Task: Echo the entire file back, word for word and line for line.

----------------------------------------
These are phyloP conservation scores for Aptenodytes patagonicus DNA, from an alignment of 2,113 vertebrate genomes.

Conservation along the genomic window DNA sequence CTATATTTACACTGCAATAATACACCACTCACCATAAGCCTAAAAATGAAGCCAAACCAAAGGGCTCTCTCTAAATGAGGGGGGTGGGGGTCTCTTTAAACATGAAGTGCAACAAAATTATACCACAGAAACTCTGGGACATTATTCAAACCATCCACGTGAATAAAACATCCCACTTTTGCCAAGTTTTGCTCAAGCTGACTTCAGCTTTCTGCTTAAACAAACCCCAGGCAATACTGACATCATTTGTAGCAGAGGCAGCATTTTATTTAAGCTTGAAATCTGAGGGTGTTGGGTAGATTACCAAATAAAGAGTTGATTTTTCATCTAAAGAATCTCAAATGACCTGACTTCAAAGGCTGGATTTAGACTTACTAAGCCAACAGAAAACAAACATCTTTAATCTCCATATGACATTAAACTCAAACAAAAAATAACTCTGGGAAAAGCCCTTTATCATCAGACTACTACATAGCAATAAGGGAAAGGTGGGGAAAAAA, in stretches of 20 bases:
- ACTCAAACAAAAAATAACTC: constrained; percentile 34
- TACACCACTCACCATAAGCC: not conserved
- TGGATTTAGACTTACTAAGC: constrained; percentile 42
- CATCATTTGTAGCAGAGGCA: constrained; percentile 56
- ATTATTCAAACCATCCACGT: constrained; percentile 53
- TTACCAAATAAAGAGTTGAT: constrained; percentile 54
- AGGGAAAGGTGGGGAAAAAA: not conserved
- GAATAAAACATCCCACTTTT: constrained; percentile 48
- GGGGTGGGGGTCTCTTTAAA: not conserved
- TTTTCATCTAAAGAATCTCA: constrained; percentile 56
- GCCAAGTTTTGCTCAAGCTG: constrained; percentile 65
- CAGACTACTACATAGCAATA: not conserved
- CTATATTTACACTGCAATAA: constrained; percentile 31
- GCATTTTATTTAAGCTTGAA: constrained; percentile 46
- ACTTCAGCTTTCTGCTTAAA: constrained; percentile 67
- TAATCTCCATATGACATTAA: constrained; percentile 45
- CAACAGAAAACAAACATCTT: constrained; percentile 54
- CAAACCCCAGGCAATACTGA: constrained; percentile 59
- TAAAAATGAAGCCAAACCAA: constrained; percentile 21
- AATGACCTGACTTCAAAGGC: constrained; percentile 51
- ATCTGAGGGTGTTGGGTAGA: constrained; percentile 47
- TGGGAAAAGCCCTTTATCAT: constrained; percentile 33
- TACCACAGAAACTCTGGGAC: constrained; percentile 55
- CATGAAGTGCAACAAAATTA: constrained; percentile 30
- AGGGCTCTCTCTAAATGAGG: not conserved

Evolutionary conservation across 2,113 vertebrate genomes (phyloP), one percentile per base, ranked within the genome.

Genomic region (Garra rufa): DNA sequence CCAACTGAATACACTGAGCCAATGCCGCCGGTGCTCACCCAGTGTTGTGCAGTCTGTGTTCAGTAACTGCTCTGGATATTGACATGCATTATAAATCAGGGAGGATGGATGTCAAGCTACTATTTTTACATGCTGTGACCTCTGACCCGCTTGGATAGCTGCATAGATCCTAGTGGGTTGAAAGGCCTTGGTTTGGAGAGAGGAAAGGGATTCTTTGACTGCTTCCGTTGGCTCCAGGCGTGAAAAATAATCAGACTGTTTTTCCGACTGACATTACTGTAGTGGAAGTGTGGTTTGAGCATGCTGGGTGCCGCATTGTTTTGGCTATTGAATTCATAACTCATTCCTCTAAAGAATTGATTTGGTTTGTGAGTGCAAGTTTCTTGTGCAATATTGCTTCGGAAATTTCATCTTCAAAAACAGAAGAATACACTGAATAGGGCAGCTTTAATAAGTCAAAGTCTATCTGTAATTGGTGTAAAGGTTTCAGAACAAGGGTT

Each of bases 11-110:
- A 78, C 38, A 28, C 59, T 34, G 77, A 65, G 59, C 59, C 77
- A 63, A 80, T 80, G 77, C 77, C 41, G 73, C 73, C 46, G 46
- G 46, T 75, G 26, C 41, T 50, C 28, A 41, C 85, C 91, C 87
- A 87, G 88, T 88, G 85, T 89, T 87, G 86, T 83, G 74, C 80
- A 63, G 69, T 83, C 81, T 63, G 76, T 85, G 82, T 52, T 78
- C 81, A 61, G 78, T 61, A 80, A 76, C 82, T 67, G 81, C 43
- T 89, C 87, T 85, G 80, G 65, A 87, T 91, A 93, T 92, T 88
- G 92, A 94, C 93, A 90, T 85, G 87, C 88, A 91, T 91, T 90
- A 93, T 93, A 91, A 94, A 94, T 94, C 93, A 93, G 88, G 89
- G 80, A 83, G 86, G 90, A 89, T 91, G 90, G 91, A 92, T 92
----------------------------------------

These are phyloP conservation scores for Aptenodytes patagonicus DNA, from an alignment of 2,113 vertebrate genomes.

Conservation along the genomic window DNA sequence CTATATTTACACTGCAATAATACACCACTCACCATAAGCCTAAAAATGAAGCCAAACCAAAGGGCTCTCTCTAAATGAGGGGGGTGGGGGTCTCTTTAAACATGAAGTGCAACAAAATTATACCACAGAAACTCTGGGACATTATTCAAACCATCCACGTGAATAAAACATCCCACTTTTGCCAAGTTTTGCTCAAGCTGACTTCAGCTTTCTGCTTAAACAAACCCCAGGCAATACTGACATCATTTGTAGCAGAGGCAGCATTTTATTTAAGCTTGAAATCTGAGGGTGTTGGGTAGATTACCAAATAAAGAGTTGATTTTTCATCTAAAGAATCTCAAATGACCTGACTTCAAAGGCTGGATTTAGACTTACTAAGCCAACAGAAAACAAACATCTTTAATCTCCATATGACATTAAACTCAAACAAAAAATAACTCTGGGAAAAGCCCTTTATCATCAGACTACTACATAGCAATAAGGGAAAGGTGGGGAAAAAA, in stretches of 20 bases:
- ACTCAAACAAAAAATAACTC: constrained; percentile 34
- TACACCACTCACCATAAGCC: not conserved
- TGGATTTAGACTTACTAAGC: constrained; percentile 42
- CATCATTTGTAGCAGAGGCA: constrained; percentile 56
- ATTATTCAAACCATCCACGT: constrained; percentile 53
- TTACCAAATAAAGAGTTGAT: constrained; percentile 54
- AGGGAAAGGTGGGGAAAAAA: not conserved
- GAATAAAACATCCCACTTTT: constrained; percentile 48
- GGGGTGGGGGTCTCTTTAAA: not conserved
- TTTTCATCTAAAGAATCTCA: constrained; percentile 56
- GCCAAGTTTTGCTCAAGCTG: constrained; percentile 65
- CAGACTACTACATAGCAATA: not conserved
- CTATATTTACACTGCAATAA: constrained; percentile 31
- GCATTTTATTTAAGCTTGAA: constrained; percentile 46
- ACTTCAGCTTTCTGCTTAAA: constrained; percentile 67
- TAATCTCCATATGACATTAA: constrained; percentile 45
- CAACAGAAAACAAACATCTT: constrained; percentile 54
- CAAACCCCAGGCAATACTGA: constrained; percentile 59
- TAAAAATGAAGCCAAACCAA: constrained; percentile 21
- AATGACCTGACTTCAAAGGC: constrained; percentile 51
- ATCTGAGGGTGTTGGGTAGA: constrained; percentile 47
- TGGGAAAAGCCCTTTATCAT: constrained; percentile 33
- TACCACAGAAACTCTGGGAC: constrained; percentile 55
- CATGAAGTGCAACAAAATTA: constrained; percentile 30
- AGGGCTCTCTCTAAATGAGG: not conserved

Evolutionary conservation across 2,113 vertebrate genomes (phyloP), one percentile per base, ranked within the genome.

Genomic region (Garra rufa): DNA sequence CCAACTGAATACACTGAGCCAATGCCGCCGGTGCTCACCCAGTGTTGTGCAGTCTGTGTTCAGTAACTGCTCTGGATATTGACATGCATTATAAATCAGGGAGGATGGATGTCAAGCTACTATTTTTACATGCTGTGACCTCTGACCCGCTTGGATAGCTGCATAGATCCTAGTGGGTTGAAAGGCCTTGGTTTGGAGAGAGGAAAGGGATTCTTTGACTGCTTCCGTTGGCTCCAGGCGTGAAAAATAATCAGACTGTTTTTCCGACTGACATTACTGTAGTGGAAGTGTGGTTTGAGCATGCTGGGTGCCGCATTGTTTTGGCTATTGAATTCATAACTCATTCCTCTAAAGAATTGATTTGGTTTGTGAGTGCAAGTTTCTTGTGCAATATTGCTTCGGAAATTTCATCTTCAAAAACAGAAGAATACACTGAATAGGGCAGCTTTAATAAGTCAAAGTCTATCTGTAATTGGTGTAAAGGTTTCAGAACAAGGGTT

Each of bases 11-110:
- A 78, C 38, A 28, C 59, T 34, G 77, A 65, G 59, C 59, C 77
- A 63, A 80, T 80, G 77, C 77, C 41, G 73, C 73, C 46, G 46
- G 46, T 75, G 26, C 41, T 50, C 28, A 41, C 85, C 91, C 87
- A 87, G 88, T 88, G 85, T 89, T 87, G 86, T 83, G 74, C 80
- A 63, G 69, T 83, C 81, T 63, G 76, T 85, G 82, T 52, T 78
- C 81, A 61, G 78, T 61, A 80, A 76, C 82, T 67, G 81, C 43
- T 89, C 87, T 85, G 80, G 65, A 87, T 91, A 93, T 92, T 88
- G 92, A 94, C 93, A 90, T 85, G 87, C 88, A 91, T 91, T 90
- A 93, T 93, A 91, A 94, A 94, T 94, C 93, A 93, G 88, G 89
- G 80, A 83, G 86, G 90, A 89, T 91, G 90, G 91, A 92, T 92